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Gratitude bestows reverence, allowing us to encounter everyday epiphanies, those transcendent moments of awe that change forever how we experience life and the world.

John Milton

Surviving domestic violence can truly change one’s perspective.

For days, months, years, your life might have been relatively normal. You might have had a two-parent family, a job, a place to live, a car. Perhaps life had settled into a routine. You might have felt secure, had a warm sense of achievement, or took pride in what you had built.

Then came the sweet talk, followed by the boundary violations. “Surely it won’t get worse,” you thought. Yet the emotional abuse escalated and then came the objects smashing into the wall as the person you once trusted with your soul hurled them in an expletive-filled rage.

One day, after one too many threats and flailing arms, you grabbed your other family members and left. You didn’t know how you’d all survive, but you had to escape to do so.

While you did what you had to do to stay alive, the reality of what you just sacrificed for that safety can come down on you like an avalanche. As you battle through the weeks and months ahead, you realize what it’s like to start over. The belongings and relationships you might have taken for granted can acquire an intense new meaning.

You might be thankful for just having a toothbrush. A place to sleep. An advocate to work with.

You are grateful for a friend who will listen to you vent at length.

You might find people who can take care of your pets until you set up your own place.

You realize how fortunate you are that others helped with groceries.

Somehow a friend of a friend connected you with a support group.

Access to a washer and dryer suddenly seems miraculous.

Family members check in on you, even from far away.

Someone believes you. After hiding your situation from others for so long, acting like everything was okay and it was no big deal, someone believes you.

A coworker you don’t even know well offers to attend court with you just so you have someone there.

When you catch a glimpse of yourself in the mirror, you realize that you look a little stronger than two weeks ago. Rugged, maybe more wrinkles, but that old fire in your eyes is starting to reignite.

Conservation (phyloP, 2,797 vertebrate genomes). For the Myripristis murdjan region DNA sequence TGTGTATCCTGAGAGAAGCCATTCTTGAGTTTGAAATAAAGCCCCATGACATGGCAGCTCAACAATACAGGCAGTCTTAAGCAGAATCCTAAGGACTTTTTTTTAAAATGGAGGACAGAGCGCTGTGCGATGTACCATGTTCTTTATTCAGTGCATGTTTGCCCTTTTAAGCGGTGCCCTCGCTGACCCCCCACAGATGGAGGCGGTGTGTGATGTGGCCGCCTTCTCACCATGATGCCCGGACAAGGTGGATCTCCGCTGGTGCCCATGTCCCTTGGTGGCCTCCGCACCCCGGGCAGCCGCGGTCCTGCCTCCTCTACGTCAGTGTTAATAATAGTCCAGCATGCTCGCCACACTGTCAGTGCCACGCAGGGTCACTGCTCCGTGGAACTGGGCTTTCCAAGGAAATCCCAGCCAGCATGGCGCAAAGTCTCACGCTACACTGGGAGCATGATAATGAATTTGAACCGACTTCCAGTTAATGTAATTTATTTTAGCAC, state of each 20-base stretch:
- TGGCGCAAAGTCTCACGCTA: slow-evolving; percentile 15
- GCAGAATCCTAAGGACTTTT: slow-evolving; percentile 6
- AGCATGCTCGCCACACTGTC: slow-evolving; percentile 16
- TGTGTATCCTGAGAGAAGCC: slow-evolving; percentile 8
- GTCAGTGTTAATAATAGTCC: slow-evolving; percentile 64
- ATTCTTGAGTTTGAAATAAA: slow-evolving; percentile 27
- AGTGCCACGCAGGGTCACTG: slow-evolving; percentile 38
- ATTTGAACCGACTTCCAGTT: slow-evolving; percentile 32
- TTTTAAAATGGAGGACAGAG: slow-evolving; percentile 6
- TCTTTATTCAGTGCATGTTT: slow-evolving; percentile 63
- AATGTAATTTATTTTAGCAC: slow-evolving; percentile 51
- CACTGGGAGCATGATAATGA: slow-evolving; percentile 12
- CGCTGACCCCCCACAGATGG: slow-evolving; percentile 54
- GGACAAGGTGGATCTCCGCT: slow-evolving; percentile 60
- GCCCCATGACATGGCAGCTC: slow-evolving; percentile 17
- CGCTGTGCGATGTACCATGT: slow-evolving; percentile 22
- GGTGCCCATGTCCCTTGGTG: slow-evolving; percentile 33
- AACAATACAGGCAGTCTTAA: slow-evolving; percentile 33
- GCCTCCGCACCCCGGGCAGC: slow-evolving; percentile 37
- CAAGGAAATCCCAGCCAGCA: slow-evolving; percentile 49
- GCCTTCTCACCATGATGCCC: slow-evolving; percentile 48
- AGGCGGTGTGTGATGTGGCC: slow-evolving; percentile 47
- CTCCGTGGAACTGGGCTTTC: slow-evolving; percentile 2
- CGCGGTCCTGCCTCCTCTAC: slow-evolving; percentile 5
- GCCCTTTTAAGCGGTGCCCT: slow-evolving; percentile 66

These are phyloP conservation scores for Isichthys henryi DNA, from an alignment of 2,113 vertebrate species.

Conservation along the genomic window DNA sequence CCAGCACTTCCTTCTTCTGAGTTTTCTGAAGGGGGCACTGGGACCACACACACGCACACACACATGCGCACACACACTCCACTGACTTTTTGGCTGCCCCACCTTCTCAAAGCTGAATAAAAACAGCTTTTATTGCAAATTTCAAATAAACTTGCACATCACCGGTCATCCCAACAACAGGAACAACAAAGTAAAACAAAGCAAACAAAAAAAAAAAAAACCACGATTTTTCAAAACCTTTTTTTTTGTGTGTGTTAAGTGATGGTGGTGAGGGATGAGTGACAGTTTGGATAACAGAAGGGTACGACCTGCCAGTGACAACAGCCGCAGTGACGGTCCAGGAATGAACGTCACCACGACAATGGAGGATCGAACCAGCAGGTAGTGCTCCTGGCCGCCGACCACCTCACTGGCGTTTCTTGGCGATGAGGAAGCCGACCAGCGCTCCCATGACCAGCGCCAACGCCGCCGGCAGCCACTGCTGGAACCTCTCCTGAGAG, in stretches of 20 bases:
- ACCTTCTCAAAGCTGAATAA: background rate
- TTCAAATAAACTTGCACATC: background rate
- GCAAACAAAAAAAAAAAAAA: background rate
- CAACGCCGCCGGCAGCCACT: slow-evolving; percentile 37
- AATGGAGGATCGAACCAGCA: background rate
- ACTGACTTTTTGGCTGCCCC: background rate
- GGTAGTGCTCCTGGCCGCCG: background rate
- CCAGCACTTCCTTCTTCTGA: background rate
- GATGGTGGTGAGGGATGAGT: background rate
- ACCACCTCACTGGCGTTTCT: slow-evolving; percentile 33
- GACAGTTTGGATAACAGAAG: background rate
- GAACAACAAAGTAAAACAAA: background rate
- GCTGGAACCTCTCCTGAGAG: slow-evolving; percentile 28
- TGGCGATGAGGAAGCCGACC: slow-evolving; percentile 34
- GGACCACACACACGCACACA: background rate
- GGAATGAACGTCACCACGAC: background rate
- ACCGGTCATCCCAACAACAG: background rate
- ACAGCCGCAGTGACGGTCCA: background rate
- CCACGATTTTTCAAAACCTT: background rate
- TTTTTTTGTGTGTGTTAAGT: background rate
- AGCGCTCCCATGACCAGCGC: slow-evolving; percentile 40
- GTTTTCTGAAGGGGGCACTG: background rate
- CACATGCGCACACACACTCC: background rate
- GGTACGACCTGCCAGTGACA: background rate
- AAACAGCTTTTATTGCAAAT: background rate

You see a lone yellow flower and wonder why you’ve never seen a flower so yellow before. Its radiant beauty catches your breath as you trudge down a saturated sidewalk on a rainy spring day.

Someone you never knew experienced abuse tells you their own story.

You’re able to buy an older car and it feels like a million dollars.

In one of those waves of doubt, when you collapse into the corner chair with your head in your hands, it occurs to you that you have a chair, and a place to put the chair.

Music speaks to you in a way it never has before.

You look into your pet’s eyes and realize that they’re a survivor too.

Your kids draw you a picture and it hits you what you mean to them.

A family at church just gifted you with toys their kids have grown out of.

The blender breaks and your sister just happens to have a spare sitting in the garage, an extra wedding present from five years ago that they didn’t need.

You’re peeling a carrot and it hits you how complex this one carrot is– how long it took to grow, how tiny it was when it started, the labor it took to bring it to the store.

You lie in bed thinking of the millions of other people who aren’t alone and wonder why you are. Then it occurs to you that you have never been alone, not at any stage of this process. The Good Shepherd has been right there next to you the entire time. He even watches over you while you sleep.

Life transforms along your healing journey. You find miracles everywhere you look. Small details are now monumental. The more grateful you are even for the little things, the more you find that it’s like someone turned up the volume on the tastes, sights, smells, and sounds of life.

As we express gratitude this Thanksgiving, let us rejoice in every blessing, from small to great, from the “givens” to the hard-fought. Surviving the betrayal and violation of abuse can mean sacrificing so much, even having to start completely over. But it prompts us to realize that every victory, every acquisition, every caring gesture is a gift from God.

Some survivors truly have nothing, have no one, and have no idea how much their Creator loves them. As we are thankful, let’s also be the friend, the anonymous donor, the pet sitter who gives them something to be thankful for too.

For that is the mission that thankfulness tasks us with: when we reach a place at which we are thankful even for the small things, we are ready to become the reason that someone else is thankful.

©2022 H. Hiatt/Christian Coalition for Safe Families

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